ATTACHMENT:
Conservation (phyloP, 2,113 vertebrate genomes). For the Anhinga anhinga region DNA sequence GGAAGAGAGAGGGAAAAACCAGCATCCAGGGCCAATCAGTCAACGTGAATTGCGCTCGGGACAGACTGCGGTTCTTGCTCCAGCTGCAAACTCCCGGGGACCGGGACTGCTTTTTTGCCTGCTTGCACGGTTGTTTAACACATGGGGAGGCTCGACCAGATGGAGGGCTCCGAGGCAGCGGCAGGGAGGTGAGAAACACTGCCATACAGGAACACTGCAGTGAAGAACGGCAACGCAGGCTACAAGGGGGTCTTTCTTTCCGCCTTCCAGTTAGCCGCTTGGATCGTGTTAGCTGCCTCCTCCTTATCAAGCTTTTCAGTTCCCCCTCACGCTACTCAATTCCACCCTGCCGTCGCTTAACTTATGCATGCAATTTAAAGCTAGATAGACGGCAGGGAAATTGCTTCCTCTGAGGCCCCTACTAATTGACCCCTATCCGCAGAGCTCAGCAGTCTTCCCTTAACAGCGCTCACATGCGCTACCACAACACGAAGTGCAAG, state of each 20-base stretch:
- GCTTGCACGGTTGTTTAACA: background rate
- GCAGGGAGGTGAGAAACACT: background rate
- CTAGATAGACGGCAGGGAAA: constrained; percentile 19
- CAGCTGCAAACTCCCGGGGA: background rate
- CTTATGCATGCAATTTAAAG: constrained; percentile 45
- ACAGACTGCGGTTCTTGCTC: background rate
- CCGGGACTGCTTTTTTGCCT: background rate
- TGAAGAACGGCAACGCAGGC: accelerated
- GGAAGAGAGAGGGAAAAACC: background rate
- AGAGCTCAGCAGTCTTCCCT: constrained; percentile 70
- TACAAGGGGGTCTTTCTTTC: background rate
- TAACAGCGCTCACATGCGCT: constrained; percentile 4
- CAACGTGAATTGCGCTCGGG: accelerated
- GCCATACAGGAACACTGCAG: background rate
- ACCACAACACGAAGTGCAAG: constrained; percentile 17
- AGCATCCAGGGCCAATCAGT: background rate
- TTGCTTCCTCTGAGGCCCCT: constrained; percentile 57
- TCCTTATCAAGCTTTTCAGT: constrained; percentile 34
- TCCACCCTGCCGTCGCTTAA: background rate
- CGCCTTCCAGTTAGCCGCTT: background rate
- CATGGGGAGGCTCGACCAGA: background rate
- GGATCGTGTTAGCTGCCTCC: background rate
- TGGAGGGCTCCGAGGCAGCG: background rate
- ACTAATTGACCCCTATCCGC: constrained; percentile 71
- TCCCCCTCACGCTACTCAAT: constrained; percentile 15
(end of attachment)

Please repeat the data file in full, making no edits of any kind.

Conservation (phyloP, 2,113 vertebrate genomes). For the Anhinga anhinga region DNA sequence GGAAGAGAGAGGGAAAAACCAGCATCCAGGGCCAATCAGTCAACGTGAATTGCGCTCGGGACAGACTGCGGTTCTTGCTCCAGCTGCAAACTCCCGGGGACCGGGACTGCTTTTTTGCCTGCTTGCACGGTTGTTTAACACATGGGGAGGCTCGACCAGATGGAGGGCTCCGAGGCAGCGGCAGGGAGGTGAGAAACACTGCCATACAGGAACACTGCAGTGAAGAACGGCAACGCAGGCTACAAGGGGGTCTTTCTTTCCGCCTTCCAGTTAGCCGCTTGGATCGTGTTAGCTGCCTCCTCCTTATCAAGCTTTTCAGTTCCCCCTCACGCTACTCAATTCCACCCTGCCGTCGCTTAACTTATGCATGCAATTTAAAGCTAGATAGACGGCAGGGAAATTGCTTCCTCTGAGGCCCCTACTAATTGACCCCTATCCGCAGAGCTCAGCAGTCTTCCCTTAACAGCGCTCACATGCGCTACCACAACACGAAGTGCAAG, state of each 20-base stretch:
- GCTTGCACGGTTGTTTAACA: background rate
- GCAGGGAGGTGAGAAACACT: background rate
- CTAGATAGACGGCAGGGAAA: constrained; percentile 19
- CAGCTGCAAACTCCCGGGGA: background rate
- CTTATGCATGCAATTTAAAG: constrained; percentile 45
- ACAGACTGCGGTTCTTGCTC: background rate
- CCGGGACTGCTTTTTTGCCT: background rate
- TGAAGAACGGCAACGCAGGC: accelerated
- GGAAGAGAGAGGGAAAAACC: background rate
- AGAGCTCAGCAGTCTTCCCT: constrained; percentile 70
- TACAAGGGGGTCTTTCTTTC: background rate
- TAACAGCGCTCACATGCGCT: constrained; percentile 4
- CAACGTGAATTGCGCTCGGG: accelerated
- GCCATACAGGAACACTGCAG: background rate
- ACCACAACACGAAGTGCAAG: constrained; percentile 17
- AGCATCCAGGGCCAATCAGT: background rate
- TTGCTTCCTCTGAGGCCCCT: constrained; percentile 57
- TCCTTATCAAGCTTTTCAGT: constrained; percentile 34
- TCCACCCTGCCGTCGCTTAA: background rate
- CGCCTTCCAGTTAGCCGCTT: background rate
- CATGGGGAGGCTCGACCAGA: background rate
- GGATCGTGTTAGCTGCCTCC: background rate
- TGGAGGGCTCCGAGGCAGCG: background rate
- ACTAATTGACCCCTATCCGC: constrained; percentile 71
- TCCCCCTCACGCTACTCAAT: constrained; percentile 15